St. Kitts-Nevis government rejects ‘erroneous, offensive’ US narcotics control report
From the press unit in the Office of the Prime Minister
BASSETERRE, St. Kitts – The government of St. Kitts and Nevis has strongly rejected what it termed as “grossly misleading, erroneous and offensive” statements made about the twin-island federation in the U.S. Department of State’s 2018 International Narcotics Control Strategy Report, Volume II: Money Laundering (2018 INCSR), which was published in March.
In an official response to the 2018 report, the St. Kitts and Nevis government noted that false claims, particularly relating to banking and money laundering, are void of any substantive evidence, and reiterated that the government “continues to operate in a transparent manner and has in all its interactions with the United States department cooperated in providing all relevant information.”
Among the misleading claims made in the 2018 INCSR is that of anonymous accounts, unusually strong bank secrecy laws and overall lack of transparency of beneficial ownership of legal entities in the federation, says the government.
In response, the government pointed to Section 69 of the Financial Services Implementation of Industry Standards Regulations 2011 (FSIISR), which prohibits anonymously operated accounts and requires regulated businesses to conduct due diligence, as well as record their findings in writing and keep such findings available.
“Additionally, the federation’s Anti-Money Laundering Regulations, 2011, its Anti-Terrorism (Prevention of Terrorist Financing) Regulations, 2011 and its FSIISR with appending Guidance Notes require all regulated entities, including international banks, to carry out careful and comprehensive customer due diligence,” the statement continued.
The Financial Services Regulatory Commission (FSRC), which is responsible for the monitoring of the sole international bank for Anti-Money Laundering and Combating the Financing of Terrorism (AML/CFT) purposes, has conducted comprehensive on-site examinations to ensure compliance with the AML/CFT legislation, the Nevis International Banking Ordinance, Nevis International Banking Regulations, FATF Recommendations and the Basel Core Principles.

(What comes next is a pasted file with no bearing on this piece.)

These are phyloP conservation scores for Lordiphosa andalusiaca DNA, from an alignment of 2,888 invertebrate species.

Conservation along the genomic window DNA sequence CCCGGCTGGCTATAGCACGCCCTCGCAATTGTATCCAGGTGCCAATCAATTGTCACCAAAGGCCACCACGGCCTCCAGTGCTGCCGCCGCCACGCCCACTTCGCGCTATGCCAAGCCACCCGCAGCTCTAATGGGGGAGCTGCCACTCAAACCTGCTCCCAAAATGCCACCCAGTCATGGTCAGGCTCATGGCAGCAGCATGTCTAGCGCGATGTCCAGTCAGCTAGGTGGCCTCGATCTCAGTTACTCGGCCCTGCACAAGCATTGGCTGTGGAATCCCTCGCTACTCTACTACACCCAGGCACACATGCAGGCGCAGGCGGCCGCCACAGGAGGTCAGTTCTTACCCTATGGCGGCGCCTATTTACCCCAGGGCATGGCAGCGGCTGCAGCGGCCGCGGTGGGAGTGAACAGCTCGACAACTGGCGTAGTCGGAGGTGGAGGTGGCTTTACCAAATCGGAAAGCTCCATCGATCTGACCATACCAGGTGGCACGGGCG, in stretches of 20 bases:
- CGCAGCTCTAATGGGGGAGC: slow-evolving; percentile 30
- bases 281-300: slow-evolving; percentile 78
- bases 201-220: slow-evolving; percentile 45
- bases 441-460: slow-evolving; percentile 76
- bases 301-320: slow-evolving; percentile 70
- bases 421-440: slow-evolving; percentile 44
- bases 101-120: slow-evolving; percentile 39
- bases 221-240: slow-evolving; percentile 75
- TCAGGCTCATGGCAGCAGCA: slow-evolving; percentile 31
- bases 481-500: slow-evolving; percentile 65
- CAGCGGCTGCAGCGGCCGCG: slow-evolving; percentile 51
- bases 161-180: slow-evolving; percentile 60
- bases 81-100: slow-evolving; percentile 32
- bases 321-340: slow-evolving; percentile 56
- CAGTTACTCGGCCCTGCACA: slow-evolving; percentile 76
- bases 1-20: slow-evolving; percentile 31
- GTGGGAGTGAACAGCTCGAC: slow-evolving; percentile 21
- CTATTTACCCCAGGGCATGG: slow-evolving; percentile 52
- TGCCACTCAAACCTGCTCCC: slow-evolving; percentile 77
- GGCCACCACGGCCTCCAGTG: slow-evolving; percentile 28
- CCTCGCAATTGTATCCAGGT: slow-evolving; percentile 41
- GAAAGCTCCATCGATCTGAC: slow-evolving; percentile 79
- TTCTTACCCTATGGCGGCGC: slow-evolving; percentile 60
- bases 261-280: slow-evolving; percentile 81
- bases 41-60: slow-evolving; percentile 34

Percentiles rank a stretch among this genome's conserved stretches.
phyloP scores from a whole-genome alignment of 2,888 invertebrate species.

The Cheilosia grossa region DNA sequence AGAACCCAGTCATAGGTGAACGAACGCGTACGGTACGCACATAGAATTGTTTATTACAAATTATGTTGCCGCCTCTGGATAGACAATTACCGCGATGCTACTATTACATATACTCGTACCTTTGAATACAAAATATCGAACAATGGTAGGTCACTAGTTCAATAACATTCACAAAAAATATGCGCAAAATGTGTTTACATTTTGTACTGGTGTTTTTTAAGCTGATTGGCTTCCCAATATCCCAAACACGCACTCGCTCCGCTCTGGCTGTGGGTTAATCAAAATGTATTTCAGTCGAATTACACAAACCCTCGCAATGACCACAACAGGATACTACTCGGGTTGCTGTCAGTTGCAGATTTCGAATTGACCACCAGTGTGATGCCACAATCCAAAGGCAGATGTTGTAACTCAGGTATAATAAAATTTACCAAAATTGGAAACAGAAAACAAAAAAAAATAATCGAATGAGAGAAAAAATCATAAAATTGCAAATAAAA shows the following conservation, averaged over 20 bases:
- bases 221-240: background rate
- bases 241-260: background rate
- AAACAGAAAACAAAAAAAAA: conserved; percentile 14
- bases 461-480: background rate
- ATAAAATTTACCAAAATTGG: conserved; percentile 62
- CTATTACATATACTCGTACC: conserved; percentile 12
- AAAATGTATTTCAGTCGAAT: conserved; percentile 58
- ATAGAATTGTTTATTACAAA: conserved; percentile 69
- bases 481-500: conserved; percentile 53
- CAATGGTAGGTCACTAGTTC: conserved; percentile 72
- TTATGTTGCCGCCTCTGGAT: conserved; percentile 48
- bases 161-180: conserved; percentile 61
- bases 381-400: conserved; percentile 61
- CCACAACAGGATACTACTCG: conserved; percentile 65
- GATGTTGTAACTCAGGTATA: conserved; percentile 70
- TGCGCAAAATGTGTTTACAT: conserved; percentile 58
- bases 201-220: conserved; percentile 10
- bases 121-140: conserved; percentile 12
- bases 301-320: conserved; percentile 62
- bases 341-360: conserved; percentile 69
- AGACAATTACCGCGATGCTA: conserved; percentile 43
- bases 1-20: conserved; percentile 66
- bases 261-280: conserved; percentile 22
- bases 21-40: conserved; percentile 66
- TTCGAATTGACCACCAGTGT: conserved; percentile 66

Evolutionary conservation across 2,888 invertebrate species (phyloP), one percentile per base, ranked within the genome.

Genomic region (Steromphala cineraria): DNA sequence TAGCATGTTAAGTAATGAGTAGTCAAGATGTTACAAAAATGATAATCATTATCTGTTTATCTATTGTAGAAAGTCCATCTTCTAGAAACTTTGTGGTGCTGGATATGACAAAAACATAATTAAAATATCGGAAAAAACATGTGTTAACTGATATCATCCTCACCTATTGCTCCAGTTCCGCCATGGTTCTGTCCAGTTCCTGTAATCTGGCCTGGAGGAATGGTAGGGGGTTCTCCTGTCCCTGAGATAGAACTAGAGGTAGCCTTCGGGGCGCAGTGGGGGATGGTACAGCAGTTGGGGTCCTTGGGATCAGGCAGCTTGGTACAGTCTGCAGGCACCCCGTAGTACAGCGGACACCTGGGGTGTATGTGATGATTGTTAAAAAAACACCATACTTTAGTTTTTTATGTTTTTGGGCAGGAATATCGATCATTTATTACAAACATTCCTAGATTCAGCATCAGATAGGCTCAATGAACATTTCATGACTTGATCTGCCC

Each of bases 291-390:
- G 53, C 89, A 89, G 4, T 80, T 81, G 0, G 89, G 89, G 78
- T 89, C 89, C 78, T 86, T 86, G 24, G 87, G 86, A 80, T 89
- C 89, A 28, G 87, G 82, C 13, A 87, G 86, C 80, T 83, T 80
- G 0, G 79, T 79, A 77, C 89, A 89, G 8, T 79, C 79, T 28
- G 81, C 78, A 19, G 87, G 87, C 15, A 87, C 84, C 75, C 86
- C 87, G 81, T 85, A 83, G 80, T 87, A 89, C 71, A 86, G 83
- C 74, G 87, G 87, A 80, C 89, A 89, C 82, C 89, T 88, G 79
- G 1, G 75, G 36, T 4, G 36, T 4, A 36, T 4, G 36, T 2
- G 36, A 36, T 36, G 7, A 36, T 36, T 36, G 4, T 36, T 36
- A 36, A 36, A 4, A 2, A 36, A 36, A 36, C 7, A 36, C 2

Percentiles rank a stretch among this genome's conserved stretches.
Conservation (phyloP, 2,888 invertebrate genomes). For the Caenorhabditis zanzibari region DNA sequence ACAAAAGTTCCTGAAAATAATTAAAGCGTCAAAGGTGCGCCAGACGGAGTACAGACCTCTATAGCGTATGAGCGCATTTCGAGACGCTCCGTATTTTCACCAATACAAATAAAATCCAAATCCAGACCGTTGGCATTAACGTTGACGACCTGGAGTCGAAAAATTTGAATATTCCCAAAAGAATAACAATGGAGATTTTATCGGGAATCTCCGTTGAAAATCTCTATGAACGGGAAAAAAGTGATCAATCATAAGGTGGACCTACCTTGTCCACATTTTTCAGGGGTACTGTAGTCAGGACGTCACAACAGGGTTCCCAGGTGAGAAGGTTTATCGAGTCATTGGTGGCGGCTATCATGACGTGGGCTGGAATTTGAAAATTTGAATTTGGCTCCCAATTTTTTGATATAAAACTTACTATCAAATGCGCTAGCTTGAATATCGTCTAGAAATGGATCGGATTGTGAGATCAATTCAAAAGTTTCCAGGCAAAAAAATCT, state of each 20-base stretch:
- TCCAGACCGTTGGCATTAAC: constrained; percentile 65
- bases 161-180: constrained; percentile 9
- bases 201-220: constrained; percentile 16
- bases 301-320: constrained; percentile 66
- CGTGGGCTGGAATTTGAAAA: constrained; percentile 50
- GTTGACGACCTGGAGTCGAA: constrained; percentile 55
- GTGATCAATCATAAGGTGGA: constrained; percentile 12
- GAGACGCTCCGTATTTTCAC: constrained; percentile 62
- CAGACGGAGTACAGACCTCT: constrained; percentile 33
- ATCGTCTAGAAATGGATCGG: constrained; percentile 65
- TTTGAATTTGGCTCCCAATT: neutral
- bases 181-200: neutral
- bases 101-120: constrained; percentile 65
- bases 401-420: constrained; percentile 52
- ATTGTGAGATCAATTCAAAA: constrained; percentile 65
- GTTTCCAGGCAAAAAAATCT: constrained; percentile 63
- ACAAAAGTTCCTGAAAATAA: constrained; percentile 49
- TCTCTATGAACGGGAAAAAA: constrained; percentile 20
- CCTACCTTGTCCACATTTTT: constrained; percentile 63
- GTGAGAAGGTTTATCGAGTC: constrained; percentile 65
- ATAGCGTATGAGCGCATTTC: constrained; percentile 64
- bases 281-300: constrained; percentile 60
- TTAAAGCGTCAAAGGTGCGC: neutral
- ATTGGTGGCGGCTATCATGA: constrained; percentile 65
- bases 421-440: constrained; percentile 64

The government statement notes that St. Kitts and Nevis has a robust regulatory framework for AML/CFT, including a strong focus on customer due diligence.
It added “the FSRC – the ultimate regulatory body for financial services and AML/CFT for St. Kitts and Nevis – adopted a Risk-Based Supervision (RBS) Framework in May 2015. The IMF, through the Caribbean Regional Technical Assistance Centre (CARTAC), was instrumental in providing the necessary training and expertise to develop the RBS Framework. Furthermore, subject to Section 40 of the FSRC Act and Section 4(3) of the FSIISR, the FSRC undertakes enforcement actions in St. Kitts and Nevis. Statistics showing the number of on-site examinations/inspections conducted and enforcement actions undertaken by the FSRC’s St. Kitts and Nevis branches are publicly available online in the December editions of the respective monthly newsletters.”
The official statement said that it is also disingenuous to imply that there has been “growth in the offshore banking sector” in St. Kitts and Nevis, adding that “since the passage of the international banking legislation in Nevis in 1996, only one international bank has ever been granted a licence to conduct international banking business from or within Nevis. Said licence was granted in 1998 to a wholly owned subsidiary of a domestic bank, which was duly licensed by the Eastern Caribbean Central Bank. There are no offshore banks on the island of St. Kitts.”
The government of St. Kitts and Nevis continues to work assiduously to demonstrate that it is “committed to abiding by the same exacting standards that the United States of America and its other longstanding allies adhere to, as responsible members of the international community.”